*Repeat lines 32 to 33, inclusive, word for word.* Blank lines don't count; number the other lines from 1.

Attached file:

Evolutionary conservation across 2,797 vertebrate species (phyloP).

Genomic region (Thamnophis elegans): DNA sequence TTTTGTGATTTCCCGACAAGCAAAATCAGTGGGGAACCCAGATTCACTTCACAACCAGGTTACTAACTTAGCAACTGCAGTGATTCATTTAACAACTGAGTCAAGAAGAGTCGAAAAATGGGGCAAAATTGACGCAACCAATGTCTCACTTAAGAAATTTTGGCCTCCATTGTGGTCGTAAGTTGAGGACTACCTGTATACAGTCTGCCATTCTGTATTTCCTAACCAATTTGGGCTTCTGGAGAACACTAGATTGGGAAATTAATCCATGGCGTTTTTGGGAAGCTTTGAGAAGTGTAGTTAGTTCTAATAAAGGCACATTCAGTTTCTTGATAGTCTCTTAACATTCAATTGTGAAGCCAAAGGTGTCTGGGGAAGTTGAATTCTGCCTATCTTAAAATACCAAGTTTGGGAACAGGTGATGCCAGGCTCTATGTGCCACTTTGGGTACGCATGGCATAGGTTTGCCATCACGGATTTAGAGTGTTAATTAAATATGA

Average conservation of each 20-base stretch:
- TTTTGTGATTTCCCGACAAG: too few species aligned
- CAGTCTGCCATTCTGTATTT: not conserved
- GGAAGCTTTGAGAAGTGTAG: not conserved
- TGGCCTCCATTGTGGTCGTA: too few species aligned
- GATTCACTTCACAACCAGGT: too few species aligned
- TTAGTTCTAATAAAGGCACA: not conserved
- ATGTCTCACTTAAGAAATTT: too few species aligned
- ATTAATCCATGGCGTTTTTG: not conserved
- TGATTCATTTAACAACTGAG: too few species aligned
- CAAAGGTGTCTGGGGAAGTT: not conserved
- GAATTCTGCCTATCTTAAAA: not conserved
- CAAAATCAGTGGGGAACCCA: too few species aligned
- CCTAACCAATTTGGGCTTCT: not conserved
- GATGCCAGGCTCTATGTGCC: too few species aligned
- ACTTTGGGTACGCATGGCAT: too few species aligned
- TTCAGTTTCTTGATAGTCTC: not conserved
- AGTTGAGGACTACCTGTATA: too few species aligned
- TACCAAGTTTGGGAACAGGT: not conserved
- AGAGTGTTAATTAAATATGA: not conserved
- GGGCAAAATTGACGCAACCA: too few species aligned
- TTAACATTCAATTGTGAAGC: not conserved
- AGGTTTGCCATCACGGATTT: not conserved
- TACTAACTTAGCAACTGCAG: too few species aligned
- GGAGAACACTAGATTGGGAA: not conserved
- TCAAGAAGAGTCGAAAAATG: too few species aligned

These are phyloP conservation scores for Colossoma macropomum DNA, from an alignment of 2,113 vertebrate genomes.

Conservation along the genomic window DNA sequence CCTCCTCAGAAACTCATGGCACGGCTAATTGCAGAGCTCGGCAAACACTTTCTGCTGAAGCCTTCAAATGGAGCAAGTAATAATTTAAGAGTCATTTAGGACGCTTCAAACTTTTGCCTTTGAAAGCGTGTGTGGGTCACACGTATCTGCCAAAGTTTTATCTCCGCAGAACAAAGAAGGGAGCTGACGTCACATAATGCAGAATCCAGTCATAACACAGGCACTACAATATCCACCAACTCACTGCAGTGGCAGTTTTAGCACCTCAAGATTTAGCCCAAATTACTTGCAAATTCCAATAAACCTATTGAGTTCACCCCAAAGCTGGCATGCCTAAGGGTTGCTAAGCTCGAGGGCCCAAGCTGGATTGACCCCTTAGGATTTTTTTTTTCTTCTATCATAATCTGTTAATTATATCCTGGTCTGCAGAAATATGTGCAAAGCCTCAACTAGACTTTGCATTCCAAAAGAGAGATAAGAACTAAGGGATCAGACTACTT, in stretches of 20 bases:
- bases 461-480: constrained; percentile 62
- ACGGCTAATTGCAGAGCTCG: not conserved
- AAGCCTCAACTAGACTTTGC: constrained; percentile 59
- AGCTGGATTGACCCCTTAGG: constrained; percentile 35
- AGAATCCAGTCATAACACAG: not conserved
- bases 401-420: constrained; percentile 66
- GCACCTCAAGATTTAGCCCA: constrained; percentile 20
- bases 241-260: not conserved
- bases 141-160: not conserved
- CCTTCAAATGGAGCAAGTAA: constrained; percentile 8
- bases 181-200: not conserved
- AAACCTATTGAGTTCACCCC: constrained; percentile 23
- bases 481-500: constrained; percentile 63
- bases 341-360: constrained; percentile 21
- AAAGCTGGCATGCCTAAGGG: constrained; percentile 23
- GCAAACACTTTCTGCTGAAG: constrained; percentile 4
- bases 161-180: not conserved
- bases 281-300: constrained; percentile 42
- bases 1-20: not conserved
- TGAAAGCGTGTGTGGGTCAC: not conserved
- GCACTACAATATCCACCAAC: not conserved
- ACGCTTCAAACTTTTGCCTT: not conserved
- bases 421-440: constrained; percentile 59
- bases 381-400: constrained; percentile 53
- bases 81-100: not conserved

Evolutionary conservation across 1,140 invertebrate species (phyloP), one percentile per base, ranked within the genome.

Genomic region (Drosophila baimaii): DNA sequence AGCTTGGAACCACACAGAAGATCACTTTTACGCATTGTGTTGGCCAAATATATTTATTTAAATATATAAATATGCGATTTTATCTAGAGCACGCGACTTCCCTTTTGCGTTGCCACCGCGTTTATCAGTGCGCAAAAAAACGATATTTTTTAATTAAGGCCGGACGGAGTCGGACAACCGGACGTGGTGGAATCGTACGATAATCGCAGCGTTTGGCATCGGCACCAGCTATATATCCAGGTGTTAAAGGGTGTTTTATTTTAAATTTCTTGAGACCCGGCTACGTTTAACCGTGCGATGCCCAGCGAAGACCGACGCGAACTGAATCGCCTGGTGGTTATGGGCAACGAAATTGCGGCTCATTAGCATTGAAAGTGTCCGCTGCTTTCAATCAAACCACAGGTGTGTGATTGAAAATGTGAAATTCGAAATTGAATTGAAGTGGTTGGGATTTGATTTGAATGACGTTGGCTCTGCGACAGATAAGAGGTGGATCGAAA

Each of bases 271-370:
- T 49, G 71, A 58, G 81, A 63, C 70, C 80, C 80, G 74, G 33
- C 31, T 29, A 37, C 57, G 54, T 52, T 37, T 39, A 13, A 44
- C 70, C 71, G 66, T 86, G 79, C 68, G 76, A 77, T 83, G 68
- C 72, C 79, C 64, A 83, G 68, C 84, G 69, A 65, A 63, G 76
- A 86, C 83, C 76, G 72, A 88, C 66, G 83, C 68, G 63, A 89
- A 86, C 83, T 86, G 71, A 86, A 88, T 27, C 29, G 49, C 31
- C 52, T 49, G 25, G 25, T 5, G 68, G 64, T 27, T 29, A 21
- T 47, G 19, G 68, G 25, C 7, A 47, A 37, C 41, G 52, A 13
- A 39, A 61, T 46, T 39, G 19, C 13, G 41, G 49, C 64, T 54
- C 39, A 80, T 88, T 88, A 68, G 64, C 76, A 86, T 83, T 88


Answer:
- ACGGCTAATTGCAGAGCTCG: not conserved
- AAGCCTCAACTAGACTTTGC: constrained; percentile 59